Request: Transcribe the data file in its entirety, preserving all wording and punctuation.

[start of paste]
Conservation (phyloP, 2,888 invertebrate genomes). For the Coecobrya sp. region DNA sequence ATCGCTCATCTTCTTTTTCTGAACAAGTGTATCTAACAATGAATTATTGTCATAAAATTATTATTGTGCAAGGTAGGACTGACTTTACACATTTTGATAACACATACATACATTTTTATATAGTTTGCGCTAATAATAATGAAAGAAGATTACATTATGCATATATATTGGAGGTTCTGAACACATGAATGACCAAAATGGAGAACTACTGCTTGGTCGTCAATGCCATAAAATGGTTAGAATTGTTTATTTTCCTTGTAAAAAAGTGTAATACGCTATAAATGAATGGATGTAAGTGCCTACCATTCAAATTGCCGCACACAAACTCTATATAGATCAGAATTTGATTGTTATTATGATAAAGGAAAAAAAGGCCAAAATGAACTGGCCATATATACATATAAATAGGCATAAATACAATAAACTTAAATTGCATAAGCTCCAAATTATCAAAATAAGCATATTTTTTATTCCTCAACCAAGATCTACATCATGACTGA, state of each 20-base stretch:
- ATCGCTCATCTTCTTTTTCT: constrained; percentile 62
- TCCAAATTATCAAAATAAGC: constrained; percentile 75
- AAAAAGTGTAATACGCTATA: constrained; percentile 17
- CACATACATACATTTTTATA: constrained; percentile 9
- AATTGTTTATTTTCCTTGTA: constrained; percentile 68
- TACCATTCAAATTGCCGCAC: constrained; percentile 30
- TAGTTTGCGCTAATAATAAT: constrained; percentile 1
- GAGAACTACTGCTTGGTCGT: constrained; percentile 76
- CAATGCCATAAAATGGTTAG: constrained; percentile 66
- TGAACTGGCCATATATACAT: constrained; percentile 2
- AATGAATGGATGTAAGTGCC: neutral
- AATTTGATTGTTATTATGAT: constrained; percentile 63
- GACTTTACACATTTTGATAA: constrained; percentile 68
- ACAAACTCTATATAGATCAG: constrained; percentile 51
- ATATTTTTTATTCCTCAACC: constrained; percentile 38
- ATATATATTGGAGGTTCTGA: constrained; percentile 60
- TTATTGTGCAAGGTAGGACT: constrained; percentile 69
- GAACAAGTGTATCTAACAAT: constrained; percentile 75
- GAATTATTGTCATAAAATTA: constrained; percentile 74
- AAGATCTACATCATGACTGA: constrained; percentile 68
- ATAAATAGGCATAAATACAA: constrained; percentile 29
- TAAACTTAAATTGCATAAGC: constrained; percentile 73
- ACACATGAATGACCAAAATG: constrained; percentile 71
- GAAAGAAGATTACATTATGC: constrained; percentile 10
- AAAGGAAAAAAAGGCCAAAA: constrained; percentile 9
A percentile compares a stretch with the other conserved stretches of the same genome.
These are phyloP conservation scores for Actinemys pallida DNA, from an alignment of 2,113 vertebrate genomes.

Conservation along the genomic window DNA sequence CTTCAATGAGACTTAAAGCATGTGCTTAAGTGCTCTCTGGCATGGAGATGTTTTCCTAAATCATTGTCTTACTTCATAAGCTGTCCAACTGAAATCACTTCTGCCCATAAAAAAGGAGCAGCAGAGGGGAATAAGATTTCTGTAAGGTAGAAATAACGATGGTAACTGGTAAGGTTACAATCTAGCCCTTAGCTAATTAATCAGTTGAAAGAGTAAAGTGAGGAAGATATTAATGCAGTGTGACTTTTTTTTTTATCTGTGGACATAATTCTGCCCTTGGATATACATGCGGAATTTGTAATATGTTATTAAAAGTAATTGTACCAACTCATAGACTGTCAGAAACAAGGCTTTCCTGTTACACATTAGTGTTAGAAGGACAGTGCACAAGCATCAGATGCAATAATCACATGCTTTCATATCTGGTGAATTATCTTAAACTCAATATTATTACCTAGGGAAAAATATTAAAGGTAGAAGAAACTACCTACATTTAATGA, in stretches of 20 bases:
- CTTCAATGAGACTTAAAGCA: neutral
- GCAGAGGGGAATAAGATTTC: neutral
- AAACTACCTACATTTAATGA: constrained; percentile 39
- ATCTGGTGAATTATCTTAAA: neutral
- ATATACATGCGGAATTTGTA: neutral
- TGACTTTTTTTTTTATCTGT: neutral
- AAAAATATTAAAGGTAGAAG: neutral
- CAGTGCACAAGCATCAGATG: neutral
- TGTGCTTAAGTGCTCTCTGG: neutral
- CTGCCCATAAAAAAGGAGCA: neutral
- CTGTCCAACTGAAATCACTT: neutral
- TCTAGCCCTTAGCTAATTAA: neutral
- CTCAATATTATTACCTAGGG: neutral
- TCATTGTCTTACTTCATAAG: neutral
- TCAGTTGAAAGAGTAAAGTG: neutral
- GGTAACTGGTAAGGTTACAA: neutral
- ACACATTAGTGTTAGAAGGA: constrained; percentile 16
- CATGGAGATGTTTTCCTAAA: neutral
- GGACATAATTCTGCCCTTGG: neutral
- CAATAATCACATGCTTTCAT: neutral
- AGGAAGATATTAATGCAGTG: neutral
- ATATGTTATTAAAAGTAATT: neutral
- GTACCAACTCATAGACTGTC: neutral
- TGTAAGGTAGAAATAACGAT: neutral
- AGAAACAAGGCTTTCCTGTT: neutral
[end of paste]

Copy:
Conservation (phyloP, 2,888 invertebrate genomes). For the Coecobrya sp. region DNA sequence ATCGCTCATCTTCTTTTTCTGAACAAGTGTATCTAACAATGAATTATTGTCATAAAATTATTATTGTGCAAGGTAGGACTGACTTTACACATTTTGATAACACATACATACATTTTTATATAGTTTGCGCTAATAATAATGAAAGAAGATTACATTATGCATATATATTGGAGGTTCTGAACACATGAATGACCAAAATGGAGAACTACTGCTTGGTCGTCAATGCCATAAAATGGTTAGAATTGTTTATTTTCCTTGTAAAAAAGTGTAATACGCTATAAATGAATGGATGTAAGTGCCTACCATTCAAATTGCCGCACACAAACTCTATATAGATCAGAATTTGATTGTTATTATGATAAAGGAAAAAAAGGCCAAAATGAACTGGCCATATATACATATAAATAGGCATAAATACAATAAACTTAAATTGCATAAGCTCCAAATTATCAAAATAAGCATATTTTTTATTCCTCAACCAAGATCTACATCATGACTGA, state of each 20-base stretch:
- ATCGCTCATCTTCTTTTTCT: constrained; percentile 62
- TCCAAATTATCAAAATAAGC: constrained; percentile 75
- AAAAAGTGTAATACGCTATA: constrained; percentile 17
- CACATACATACATTTTTATA: constrained; percentile 9
- AATTGTTTATTTTCCTTGTA: constrained; percentile 68
- TACCATTCAAATTGCCGCAC: constrained; percentile 30
- TAGTTTGCGCTAATAATAAT: constrained; percentile 1
- GAGAACTACTGCTTGGTCGT: constrained; percentile 76
- CAATGCCATAAAATGGTTAG: constrained; percentile 66
- TGAACTGGCCATATATACAT: constrained; percentile 2
- AATGAATGGATGTAAGTGCC: neutral
- AATTTGATTGTTATTATGAT: constrained; percentile 63
- GACTTTACACATTTTGATAA: constrained; percentile 68
- ACAAACTCTATATAGATCAG: constrained; percentile 51
- ATATTTTTTATTCCTCAACC: constrained; percentile 38
- ATATATATTGGAGGTTCTGA: constrained; percentile 60
- TTATTGTGCAAGGTAGGACT: constrained; percentile 69
- GAACAAGTGTATCTAACAAT: constrained; percentile 75
- GAATTATTGTCATAAAATTA: constrained; percentile 74
- AAGATCTACATCATGACTGA: constrained; percentile 68
- ATAAATAGGCATAAATACAA: constrained; percentile 29
- TAAACTTAAATTGCATAAGC: constrained; percentile 73
- ACACATGAATGACCAAAATG: constrained; percentile 71
- GAAAGAAGATTACATTATGC: constrained; percentile 10
- AAAGGAAAAAAAGGCCAAAA: constrained; percentile 9
A percentile compares a stretch with the other conserved stretches of the same genome.
These are phyloP conservation scores for Actinemys pallida DNA, from an alignment of 2,113 vertebrate genomes.

Conservation along the genomic window DNA sequence CTTCAATGAGACTTAAAGCATGTGCTTAAGTGCTCTCTGGCATGGAGATGTTTTCCTAAATCATTGTCTTACTTCATAAGCTGTCCAACTGAAATCACTTCTGCCCATAAAAAAGGAGCAGCAGAGGGGAATAAGATTTCTGTAAGGTAGAAATAACGATGGTAACTGGTAAGGTTACAATCTAGCCCTTAGCTAATTAATCAGTTGAAAGAGTAAAGTGAGGAAGATATTAATGCAGTGTGACTTTTTTTTTTATCTGTGGACATAATTCTGCCCTTGGATATACATGCGGAATTTGTAATATGTTATTAAAAGTAATTGTACCAACTCATAGACTGTCAGAAACAAGGCTTTCCTGTTACACATTAGTGTTAGAAGGACAGTGCACAAGCATCAGATGCAATAATCACATGCTTTCATATCTGGTGAATTATCTTAAACTCAATATTATTACCTAGGGAAAAATATTAAAGGTAGAAGAAACTACCTACATTTAATGA, in stretches of 20 bases:
- CTTCAATGAGACTTAAAGCA: neutral
- GCAGAGGGGAATAAGATTTC: neutral
- AAACTACCTACATTTAATGA: constrained; percentile 39
- ATCTGGTGAATTATCTTAAA: neutral
- ATATACATGCGGAATTTGTA: neutral
- TGACTTTTTTTTTTATCTGT: neutral
- AAAAATATTAAAGGTAGAAG: neutral
- CAGTGCACAAGCATCAGATG: neutral
- TGTGCTTAAGTGCTCTCTGG: neutral
- CTGCCCATAAAAAAGGAGCA: neutral
- CTGTCCAACTGAAATCACTT: neutral
- TCTAGCCCTTAGCTAATTAA: neutral
- CTCAATATTATTACCTAGGG: neutral
- TCATTGTCTTACTTCATAAG: neutral
- TCAGTTGAAAGAGTAAAGTG: neutral
- GGTAACTGGTAAGGTTACAA: neutral
- ACACATTAGTGTTAGAAGGA: constrained; percentile 16
- CATGGAGATGTTTTCCTAAA: neutral
- GGACATAATTCTGCCCTTGG: neutral
- CAATAATCACATGCTTTCAT: neutral
- AGGAAGATATTAATGCAGTG: neutral
- ATATGTTATTAAAAGTAATT: neutral
- GTACCAACTCATAGACTGTC: neutral
- TGTAAGGTAGAAATAACGAT: neutral
- AGAAACAAGGCTTTCCTGTT: neutral